French Open, Paris
May 23, 1994; 128 Draw (16 seeds) – $4,090,101; Surface – Clay
Definitely the best chance in Pete Sampras’ career to win Roland Garros. The American came to Paris having won 41 of his 43 last matches, with three consecutive Grand Slam titles, full of confidence after triumphing in a great style in Rome – at the time considered as the second biggest clay-court tournament behind Roland Garros. In the quarterfinals Sampras was stunned by his friend and 2-time former champion Jim Courier, against whom had a 10-2 Head to Head record. Curiosity: in the opening two rounds, Sampras eliminated Grand Slam debutants – Albert Costa & Marcelo Rios, future Grand Slam champion and finalist respectively… First all-Spanish major final with an unexpected participation of Alberto Berasategui, who was playing his fourth major, and en route to the final eliminated five great players in straight sets!
First round: David Crary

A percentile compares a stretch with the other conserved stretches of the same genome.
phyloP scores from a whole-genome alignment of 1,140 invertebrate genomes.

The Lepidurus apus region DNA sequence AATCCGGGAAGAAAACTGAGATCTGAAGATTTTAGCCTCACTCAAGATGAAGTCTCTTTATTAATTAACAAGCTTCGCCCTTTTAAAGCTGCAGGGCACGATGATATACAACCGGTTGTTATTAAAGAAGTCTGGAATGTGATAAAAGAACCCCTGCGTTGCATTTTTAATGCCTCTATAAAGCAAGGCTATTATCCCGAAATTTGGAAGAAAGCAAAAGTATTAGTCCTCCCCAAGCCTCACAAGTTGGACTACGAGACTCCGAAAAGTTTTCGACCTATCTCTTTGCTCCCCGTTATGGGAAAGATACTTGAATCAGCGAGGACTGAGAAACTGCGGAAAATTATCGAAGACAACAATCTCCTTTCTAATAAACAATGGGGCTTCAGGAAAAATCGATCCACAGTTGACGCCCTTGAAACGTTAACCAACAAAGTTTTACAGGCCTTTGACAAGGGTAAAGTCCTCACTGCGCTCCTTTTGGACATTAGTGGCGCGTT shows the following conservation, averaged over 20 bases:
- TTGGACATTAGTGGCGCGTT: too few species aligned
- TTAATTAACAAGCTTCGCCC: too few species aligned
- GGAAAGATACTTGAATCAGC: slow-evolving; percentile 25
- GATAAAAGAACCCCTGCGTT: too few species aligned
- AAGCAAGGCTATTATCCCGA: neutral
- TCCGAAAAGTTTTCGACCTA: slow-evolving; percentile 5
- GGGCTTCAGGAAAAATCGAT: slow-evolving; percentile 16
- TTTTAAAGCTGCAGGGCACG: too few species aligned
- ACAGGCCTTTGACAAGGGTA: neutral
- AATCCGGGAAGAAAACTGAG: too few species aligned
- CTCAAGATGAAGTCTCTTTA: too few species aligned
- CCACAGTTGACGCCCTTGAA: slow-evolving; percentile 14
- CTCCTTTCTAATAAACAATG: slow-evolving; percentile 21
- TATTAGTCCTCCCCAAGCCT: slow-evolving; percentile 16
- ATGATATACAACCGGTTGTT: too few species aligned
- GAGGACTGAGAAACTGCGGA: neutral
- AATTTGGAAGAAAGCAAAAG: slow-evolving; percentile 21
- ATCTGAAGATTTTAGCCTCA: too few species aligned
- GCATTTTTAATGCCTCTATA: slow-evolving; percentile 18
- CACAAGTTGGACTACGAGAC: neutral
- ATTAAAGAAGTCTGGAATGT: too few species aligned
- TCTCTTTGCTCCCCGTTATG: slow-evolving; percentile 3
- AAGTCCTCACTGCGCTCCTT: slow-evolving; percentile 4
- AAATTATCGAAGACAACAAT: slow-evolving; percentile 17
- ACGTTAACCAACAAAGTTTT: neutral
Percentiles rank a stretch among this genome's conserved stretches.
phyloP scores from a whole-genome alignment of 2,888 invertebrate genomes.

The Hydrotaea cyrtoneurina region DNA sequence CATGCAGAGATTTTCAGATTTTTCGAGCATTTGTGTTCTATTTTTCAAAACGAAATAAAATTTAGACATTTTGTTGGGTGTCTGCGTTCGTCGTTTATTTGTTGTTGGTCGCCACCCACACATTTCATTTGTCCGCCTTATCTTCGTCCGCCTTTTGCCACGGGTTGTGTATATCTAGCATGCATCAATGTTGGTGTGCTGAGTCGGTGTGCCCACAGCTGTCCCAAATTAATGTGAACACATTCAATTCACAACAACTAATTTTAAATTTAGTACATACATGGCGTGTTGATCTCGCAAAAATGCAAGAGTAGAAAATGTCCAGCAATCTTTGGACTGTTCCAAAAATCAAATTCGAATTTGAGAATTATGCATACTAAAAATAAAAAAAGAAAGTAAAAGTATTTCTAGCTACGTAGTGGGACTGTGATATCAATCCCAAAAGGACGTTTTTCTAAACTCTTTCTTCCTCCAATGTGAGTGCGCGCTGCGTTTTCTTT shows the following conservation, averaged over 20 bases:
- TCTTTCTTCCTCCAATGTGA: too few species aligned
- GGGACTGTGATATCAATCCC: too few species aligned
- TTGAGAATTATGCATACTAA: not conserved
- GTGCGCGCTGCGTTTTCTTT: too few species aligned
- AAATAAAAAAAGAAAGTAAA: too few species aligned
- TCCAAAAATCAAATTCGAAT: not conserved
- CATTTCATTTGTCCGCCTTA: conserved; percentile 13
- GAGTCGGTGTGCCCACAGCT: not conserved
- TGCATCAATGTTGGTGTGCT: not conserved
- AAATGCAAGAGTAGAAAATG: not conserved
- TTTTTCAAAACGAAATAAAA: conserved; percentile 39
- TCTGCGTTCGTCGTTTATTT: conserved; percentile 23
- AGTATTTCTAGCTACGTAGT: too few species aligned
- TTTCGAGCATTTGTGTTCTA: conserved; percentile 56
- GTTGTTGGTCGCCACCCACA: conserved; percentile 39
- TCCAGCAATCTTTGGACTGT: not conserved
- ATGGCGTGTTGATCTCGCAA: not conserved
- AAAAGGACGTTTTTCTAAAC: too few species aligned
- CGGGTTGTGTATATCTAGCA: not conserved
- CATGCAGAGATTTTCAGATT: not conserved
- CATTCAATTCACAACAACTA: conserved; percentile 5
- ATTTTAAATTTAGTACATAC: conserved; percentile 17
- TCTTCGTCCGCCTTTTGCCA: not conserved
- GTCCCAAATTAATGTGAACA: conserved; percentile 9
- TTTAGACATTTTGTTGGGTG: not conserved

Sergi Bruguera and Jim Courier, the men’s finalists last year, advanced in straight sets. Courier, the 1991 and 1992 champion but now only the No. 7 seed, downed France’s Jean-Philippe Fleurian 6-1, 6-4, 6-4. Bruguera, a surprise champion last year when he lost only three sets, is seeded only sixth this year and has struggled with shoulder problems. But the Spaniard’s muscular baseline game looked devastating today in the early stages of his 6-1, 6-1, 7-6(3) victory over Martin Damm, the 68th-ranked Czech. ”I always feel good when I come here. This time of year, this is my home,” Courier said. “I’ll play the best I can, and hopefully that will take me a long way.” Pete Sampras, seeking to become the first man since Rod Laver in 1969 to win four consecutive Grand Slam events, overpowered Spanish qualifier Alberto Costa of Spain, 6-3, 6-4, 6-4. In the day’s featured Center Court match, unseeded Andre Agassi outplayed three-time champion Mats Wilander, back on the tour after three years of semi-retirement, 6-2, 7-5, 6-1. It was their first meeting since Wilander downed Agassi in five sets in the French Open semifinals in 1988. “It wasn’t a normal first-round match,” Agassi said. “I felt a sense of nerves, a sense of pressure, excitement. It was a fun start for me.” The highest seed to go out yesterday was No. 3 Stefan Edberg, who lost to fellow Swede Henrik Holm, 7-5, 7-6(1), 6-7(2), 6-7(8), 6-4 in a 4-hour, 4-minute marathon. Ivan Lendl‘s 6-4, 6-3, 6-4 loss to France’s Arnaud Boetsch wasn’t a big surprise. Unseeded at a Grand Slam tournament for the first time since 1980, the former three-time French Open champion bowed out in the first round here for the second year in a row. Petr Korda, the No. 12 seed and runner-up in Paris two years ago to Courier, was beaten, 6-2, 5-7, 6-7(4), 6-2, 6-2, by Italy’s Andrea Gaudenzi. Edberg’s loss on Court One came in the tightest contest of the day. After dropping the first two sets, he fought back to win the next two in tiebreakers. Holm immediately grabbed the edge in the decisive 5th set by breaking Edberg in the opening game. Serving for the match at 5:4, Holm saved three break points. On the first match point, Edberg leaped to get his racket on a lob by Holm, and the ball hit the top of the net and fell over for a winner. But Holm hit a forehand winner to earn his second match point – and this time he converted with a backhand passing shot down the line. “It was a great win, especially because Stefan doesn’t lose that much to Swedish guys,” said Holm, who had dropped all three previous matches to Edberg. For Edberg, who served 18 double-faults, it marked another frustrating setback in his attempt to win the Grand Slam title that has eluded him. He was runner-up here in 1989 but lost in the first round the next year. “It’s never easy to lose in the first round, but this is a tough one today,” Edberg, 28, said. “I had been hitting the ball quite well the last couple of days.” He acknowledged that his chances of ever winning the French Open are dim. “It doesn’t look good now,” the serve-and-volleyer said. “I won’t get that many more chances. I might have another crack at it next year, but it’s going to be very tough because age is not on my side.” Edberg plans to head straight to England to prepare on grass for Wimbledon. Someone who won’t be going to Wimbledon is Lendl, who announced his withdrawal from the tournament immediately after his Center Court loss to Boetsch. Lendl, 34, said he is suffering from a lingering back problem and is unsure whether he will be back here next year. “It depends how my health is,” he said. “It’s not impossible, but it’s going to take some time (to feel fit again).” It was Lendl’s last match at Roland Garros, he began his career there in 1978… French player with “wild card”, Thierry Champion  defeated Jamie Morgan  4-6, 7-5, 3-6, 7-6(5), 9-7 saving a match point in the 5th set. Champion, finalist of just one ATP tournament, but two-time Grand Slam quarter-finalist (Roland Garros ’90, Wimbledon ’91) possesses 8th best 5-set record of the Open era (stand for May 2013): 11-4 (.733).